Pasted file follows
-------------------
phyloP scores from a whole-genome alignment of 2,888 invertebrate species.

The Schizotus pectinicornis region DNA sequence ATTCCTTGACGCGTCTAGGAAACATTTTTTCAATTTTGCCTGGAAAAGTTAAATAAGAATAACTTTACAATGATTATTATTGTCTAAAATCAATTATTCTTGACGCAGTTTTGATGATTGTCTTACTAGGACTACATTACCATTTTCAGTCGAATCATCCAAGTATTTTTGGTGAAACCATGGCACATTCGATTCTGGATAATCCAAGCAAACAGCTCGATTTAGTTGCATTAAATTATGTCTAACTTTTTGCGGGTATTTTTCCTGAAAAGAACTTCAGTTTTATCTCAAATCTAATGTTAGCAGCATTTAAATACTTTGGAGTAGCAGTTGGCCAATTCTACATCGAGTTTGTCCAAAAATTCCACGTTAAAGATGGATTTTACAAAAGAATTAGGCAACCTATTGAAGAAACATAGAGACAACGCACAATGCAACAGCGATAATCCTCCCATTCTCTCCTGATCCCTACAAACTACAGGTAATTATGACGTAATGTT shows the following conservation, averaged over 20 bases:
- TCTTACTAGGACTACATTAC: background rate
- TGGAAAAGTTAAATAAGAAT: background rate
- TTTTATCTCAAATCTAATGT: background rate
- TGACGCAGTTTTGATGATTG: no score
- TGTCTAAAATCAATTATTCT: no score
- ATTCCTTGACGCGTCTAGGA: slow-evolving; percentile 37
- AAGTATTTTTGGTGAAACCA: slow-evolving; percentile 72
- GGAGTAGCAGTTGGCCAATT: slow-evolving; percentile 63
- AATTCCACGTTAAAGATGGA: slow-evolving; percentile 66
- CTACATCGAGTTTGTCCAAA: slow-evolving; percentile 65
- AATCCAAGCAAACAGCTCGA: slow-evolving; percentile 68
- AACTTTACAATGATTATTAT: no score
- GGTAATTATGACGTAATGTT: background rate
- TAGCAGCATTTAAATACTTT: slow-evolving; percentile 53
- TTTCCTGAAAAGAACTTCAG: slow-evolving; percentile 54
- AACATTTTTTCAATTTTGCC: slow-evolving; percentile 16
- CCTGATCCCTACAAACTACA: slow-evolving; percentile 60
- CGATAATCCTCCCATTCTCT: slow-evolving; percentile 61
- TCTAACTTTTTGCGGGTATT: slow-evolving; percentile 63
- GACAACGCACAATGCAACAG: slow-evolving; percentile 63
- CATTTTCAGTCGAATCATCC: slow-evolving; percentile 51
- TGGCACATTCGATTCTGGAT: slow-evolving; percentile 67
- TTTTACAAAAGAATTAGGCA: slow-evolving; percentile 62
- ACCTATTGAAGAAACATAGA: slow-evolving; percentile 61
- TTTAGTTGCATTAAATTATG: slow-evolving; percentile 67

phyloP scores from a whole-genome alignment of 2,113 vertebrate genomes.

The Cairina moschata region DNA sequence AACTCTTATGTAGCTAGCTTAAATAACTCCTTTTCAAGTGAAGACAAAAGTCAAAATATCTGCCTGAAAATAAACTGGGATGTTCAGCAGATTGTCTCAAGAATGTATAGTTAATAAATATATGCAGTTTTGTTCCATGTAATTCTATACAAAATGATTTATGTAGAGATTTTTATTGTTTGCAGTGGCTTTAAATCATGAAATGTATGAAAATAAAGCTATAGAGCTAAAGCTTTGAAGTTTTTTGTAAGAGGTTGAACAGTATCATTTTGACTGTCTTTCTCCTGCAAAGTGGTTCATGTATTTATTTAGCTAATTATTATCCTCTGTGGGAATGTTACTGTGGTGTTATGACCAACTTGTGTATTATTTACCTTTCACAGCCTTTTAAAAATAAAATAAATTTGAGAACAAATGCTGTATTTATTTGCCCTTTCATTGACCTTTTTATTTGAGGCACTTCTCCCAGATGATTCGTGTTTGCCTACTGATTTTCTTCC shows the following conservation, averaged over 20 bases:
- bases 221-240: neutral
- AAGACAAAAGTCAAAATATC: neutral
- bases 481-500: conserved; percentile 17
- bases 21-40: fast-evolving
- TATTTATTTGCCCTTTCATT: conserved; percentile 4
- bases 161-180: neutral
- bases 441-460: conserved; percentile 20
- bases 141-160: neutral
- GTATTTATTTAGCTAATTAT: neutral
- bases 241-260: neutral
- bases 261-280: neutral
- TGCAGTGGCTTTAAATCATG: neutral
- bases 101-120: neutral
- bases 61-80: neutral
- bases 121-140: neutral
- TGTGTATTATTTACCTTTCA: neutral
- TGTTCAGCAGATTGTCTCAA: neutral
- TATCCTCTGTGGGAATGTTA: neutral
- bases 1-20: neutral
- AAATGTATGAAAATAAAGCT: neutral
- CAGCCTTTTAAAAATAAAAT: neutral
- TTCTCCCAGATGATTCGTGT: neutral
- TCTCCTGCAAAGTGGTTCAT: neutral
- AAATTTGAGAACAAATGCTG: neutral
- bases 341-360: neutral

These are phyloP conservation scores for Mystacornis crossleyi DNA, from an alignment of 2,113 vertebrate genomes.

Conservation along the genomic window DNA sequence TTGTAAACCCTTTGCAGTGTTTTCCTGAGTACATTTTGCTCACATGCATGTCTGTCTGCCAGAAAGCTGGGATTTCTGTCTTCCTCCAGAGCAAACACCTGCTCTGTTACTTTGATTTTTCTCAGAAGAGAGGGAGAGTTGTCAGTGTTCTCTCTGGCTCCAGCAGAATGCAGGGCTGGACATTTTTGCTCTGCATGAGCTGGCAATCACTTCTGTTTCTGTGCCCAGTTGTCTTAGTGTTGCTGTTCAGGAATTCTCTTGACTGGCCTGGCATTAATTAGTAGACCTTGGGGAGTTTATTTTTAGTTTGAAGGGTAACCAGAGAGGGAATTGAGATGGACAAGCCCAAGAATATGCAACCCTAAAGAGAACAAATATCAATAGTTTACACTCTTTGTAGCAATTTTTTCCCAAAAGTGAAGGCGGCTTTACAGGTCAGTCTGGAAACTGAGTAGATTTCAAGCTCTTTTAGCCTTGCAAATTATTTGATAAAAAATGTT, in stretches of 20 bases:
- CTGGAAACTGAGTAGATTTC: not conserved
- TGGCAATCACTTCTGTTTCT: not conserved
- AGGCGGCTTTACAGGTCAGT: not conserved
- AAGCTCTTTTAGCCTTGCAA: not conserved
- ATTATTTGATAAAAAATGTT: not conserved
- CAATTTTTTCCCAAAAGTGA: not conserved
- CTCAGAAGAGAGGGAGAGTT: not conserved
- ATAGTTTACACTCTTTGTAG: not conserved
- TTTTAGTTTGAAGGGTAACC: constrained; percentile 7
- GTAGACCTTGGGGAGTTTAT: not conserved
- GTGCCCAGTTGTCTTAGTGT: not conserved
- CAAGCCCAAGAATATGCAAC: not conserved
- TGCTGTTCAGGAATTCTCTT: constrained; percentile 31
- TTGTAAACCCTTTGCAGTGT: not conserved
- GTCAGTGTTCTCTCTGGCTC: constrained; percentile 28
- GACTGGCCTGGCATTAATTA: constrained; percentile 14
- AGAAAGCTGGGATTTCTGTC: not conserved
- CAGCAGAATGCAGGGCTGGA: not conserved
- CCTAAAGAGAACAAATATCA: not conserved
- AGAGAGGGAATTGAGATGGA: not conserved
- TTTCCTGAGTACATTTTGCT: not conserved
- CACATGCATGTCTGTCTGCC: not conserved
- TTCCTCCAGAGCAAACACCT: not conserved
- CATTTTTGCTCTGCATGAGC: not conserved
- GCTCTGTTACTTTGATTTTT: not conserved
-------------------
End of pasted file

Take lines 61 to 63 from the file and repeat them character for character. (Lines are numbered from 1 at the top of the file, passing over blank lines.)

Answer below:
- ATTATTTGATAAAAAATGTT: not conserved
- CAATTTTTTCCCAAAAGTGA: not conserved
- CTCAGAAGAGAGGGAGAGTT: not conserved